From Corporate Law to Treating Cancer

Orientation Speaker Eric Broyles ’95 Reflects on Values Driving His Career
Eric Broyles

Eric Broyles ’95 lost his father to lung cancer. Now he’s founded a high-tech company to treat cancer. Photo by Julia Davis

August 16, 2022

Eric Broyles ’95, the founder and CEO of Nanocan, an early-stage biotechnology company developing new technologies to treat cancer, will deliver the orientation address to new students at the University of Virginia School of Law on Monday.

Nanocan holds the worldwide rights to a nanoparticle-sized drone that can carry slow-release immunotherapies to cancer tumors and may have implications for Alzheimer’s and Parkinson’s diseases. The technology is currently in the early phases of clinical trials, and Broyles is arranging for developing countries to have affordable access to the treatment.

Nanocan is Broyles’ third startup since leaving his 10-year career as a corporate lawyer at Skadden Arps in Washington, D.C., and AOL.

How did you end up running a biotechnology company?

I practiced law for about 10 years and then shifted to the business side by opening the Washington, D.C., office of Gerson Lehrman Group, an expert network firm. After a successful run with GLG, I launched my own expert firm and currently own ExpertConnect Litigation Support, which provides expert witnesses to AmLaw 100 firms and Fortune 500 Corporate Legal Departments.

About 10 years ago, I made my first investment in the health care space, and I started meeting people and seeing other parts of the industry value chain from doing a few different deals in that space. In 2018, I ended up meeting a professor at Harvard’s medical school who has patents on this drone technology. Dana Farber Cancer Institute licensed me the worldwide rights and the professor had pushed for me to get this technology because he figured he could trust me to make sure his invention not only serves developed markets but that it gets to poor people on an economic basis that reflects the market conditions in their country.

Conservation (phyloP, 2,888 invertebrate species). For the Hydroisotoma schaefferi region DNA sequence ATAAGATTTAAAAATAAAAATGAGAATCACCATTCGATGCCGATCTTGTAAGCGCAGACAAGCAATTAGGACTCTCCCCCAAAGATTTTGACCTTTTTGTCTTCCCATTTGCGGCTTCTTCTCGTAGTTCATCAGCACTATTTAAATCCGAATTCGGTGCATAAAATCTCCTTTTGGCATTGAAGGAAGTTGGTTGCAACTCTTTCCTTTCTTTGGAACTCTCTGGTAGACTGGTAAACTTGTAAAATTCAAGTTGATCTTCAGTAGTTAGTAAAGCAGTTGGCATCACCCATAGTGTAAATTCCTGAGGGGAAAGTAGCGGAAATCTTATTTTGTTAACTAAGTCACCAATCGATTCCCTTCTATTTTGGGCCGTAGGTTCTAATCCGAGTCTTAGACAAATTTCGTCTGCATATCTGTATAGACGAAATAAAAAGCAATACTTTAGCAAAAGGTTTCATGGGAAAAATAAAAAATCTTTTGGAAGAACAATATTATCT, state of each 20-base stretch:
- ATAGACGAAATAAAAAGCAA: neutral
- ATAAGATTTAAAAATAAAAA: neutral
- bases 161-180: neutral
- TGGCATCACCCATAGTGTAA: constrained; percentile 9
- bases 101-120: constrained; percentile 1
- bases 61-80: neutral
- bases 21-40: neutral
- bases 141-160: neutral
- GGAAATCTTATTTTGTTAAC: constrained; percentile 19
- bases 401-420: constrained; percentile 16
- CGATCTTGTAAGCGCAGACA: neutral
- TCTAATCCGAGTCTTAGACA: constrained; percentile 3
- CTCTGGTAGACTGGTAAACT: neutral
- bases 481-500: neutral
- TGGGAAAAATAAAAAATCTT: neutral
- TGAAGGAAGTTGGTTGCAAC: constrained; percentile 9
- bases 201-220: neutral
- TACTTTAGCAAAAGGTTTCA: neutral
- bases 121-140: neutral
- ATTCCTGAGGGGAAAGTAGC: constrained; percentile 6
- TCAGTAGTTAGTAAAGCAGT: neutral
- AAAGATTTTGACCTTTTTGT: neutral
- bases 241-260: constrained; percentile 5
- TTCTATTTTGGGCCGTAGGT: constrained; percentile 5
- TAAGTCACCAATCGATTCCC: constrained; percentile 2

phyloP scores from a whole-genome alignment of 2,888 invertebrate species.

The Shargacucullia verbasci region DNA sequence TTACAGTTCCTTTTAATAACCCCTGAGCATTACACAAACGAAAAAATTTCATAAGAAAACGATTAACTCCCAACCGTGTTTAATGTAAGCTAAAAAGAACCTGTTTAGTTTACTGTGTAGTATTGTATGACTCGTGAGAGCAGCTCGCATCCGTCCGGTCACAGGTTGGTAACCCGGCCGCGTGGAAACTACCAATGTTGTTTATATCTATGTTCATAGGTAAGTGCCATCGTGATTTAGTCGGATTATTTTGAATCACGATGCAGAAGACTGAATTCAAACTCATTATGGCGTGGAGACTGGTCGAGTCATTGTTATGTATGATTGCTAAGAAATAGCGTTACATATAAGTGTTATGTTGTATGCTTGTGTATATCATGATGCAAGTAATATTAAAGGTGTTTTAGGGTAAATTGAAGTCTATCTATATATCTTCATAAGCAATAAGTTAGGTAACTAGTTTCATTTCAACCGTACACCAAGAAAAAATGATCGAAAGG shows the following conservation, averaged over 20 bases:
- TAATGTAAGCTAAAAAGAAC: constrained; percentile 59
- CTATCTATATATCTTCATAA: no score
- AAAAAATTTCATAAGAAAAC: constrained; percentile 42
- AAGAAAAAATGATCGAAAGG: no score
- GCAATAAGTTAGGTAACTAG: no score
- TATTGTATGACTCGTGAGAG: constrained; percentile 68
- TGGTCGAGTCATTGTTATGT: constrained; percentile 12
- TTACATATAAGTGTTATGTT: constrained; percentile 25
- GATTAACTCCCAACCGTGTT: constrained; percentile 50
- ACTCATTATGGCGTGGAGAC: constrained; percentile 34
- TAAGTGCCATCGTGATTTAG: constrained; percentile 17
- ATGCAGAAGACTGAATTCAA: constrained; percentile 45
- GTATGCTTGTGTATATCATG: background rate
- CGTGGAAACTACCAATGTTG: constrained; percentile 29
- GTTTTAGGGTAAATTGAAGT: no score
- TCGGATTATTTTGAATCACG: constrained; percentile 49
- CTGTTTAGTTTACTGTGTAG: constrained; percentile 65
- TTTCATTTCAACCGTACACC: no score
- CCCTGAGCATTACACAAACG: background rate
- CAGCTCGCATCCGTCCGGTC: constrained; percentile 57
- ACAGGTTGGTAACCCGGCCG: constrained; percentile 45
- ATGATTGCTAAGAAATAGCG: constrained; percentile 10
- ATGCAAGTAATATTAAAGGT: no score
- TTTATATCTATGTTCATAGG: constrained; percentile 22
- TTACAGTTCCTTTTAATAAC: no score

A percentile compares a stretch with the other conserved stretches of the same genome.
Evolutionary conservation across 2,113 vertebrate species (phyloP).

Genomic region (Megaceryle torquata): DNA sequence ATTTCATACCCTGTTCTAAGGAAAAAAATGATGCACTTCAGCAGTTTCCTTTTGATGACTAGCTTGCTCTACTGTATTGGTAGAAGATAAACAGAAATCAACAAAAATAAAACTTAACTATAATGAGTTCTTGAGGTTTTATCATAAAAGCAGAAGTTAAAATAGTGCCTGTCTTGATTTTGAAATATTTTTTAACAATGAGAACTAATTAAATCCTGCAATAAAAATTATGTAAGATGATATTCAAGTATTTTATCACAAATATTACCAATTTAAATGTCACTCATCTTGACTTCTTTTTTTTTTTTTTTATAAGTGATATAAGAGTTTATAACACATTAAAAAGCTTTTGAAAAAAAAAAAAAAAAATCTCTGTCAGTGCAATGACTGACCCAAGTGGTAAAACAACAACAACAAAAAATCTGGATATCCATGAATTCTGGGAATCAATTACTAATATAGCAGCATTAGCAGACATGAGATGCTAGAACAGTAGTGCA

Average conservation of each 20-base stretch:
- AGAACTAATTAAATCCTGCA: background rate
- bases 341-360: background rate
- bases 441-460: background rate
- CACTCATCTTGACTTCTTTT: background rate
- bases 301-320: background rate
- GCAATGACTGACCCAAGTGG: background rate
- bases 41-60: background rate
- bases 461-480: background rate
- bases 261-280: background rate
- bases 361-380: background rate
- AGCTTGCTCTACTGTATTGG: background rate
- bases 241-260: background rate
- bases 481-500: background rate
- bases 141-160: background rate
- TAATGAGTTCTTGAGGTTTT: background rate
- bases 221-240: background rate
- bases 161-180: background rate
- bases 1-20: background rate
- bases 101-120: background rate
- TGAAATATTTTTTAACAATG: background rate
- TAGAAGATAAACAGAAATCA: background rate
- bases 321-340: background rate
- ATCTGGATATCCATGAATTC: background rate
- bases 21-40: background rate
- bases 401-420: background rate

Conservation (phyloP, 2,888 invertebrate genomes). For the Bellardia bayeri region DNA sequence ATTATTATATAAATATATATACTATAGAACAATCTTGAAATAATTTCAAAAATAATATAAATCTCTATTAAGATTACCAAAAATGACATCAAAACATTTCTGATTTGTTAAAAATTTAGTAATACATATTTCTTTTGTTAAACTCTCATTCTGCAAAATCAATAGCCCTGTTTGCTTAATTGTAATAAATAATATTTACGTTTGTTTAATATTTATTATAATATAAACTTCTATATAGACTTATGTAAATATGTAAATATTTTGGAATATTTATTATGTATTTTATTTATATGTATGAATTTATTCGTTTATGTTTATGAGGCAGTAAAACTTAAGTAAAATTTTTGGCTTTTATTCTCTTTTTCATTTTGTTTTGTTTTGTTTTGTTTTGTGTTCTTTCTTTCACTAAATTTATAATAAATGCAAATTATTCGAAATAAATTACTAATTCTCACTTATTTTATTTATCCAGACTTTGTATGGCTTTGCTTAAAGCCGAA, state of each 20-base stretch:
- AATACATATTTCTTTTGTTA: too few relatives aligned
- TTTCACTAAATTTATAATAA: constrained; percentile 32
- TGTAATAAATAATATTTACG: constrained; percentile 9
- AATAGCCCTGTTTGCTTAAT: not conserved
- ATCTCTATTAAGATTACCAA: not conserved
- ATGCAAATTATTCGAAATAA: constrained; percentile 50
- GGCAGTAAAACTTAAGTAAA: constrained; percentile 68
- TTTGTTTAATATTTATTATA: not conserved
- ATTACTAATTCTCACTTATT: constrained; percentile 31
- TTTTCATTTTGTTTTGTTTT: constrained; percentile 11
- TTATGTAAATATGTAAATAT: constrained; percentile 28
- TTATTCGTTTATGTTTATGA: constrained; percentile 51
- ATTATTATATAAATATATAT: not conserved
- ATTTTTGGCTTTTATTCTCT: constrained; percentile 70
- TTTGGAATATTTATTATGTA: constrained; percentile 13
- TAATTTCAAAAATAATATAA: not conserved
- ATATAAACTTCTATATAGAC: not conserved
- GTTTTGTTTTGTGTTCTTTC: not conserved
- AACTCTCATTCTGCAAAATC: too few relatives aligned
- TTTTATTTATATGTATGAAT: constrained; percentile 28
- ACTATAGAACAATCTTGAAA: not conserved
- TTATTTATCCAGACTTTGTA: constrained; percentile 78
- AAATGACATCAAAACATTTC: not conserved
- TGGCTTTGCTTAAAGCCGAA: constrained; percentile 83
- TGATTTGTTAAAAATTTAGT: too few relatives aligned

Why did you want to invest in health care?

It’s pretty straightforward for me, and it’s driven by values. If I invest in a thing, I want to know how it will impact someone’s life. My expert witness business impacts my friends in the legal community, including law school classmates and the people I practiced law with, by removing a friction point for them by finding experts. So that’s important to them. But my dad had lung cancer in 1998 and he died from it a year after his diagnosis.

So this is personal for you?

That’s ultimately what drove me to take this on. My brother currently has prostate cancer and I hope to have him cured next year in our clinical trials. If Nanocan works, we will probably have effective treatments for several cancer indications, including prostate, pancreatic and lung cancer, and potentially glioblastoma. You can’t get anything to the brain to treat glioblastoma because of the blood-brain barrier. Our drone can cross the blood-brain barrier because this nanoparticle size can go across and it can carry a therapeutic to the tumor in the brain, bind to it and slowly release the treatment.

In terms of having a successful and fulfilling career, how important do you think it is to know your values and apply them?

It’s critical. I don’t know that you can have a successful career until you know what your priorities are and why they’re important to you; otherwise, how would you even measure success? If money is your priority, there’s no judgment, but at least be clear on that. Having that understanding will help you measure whether you’ve achieved your goal. And doing that while you’re at UVA will be very important to whether you’re successful because you have set a standard to measure against.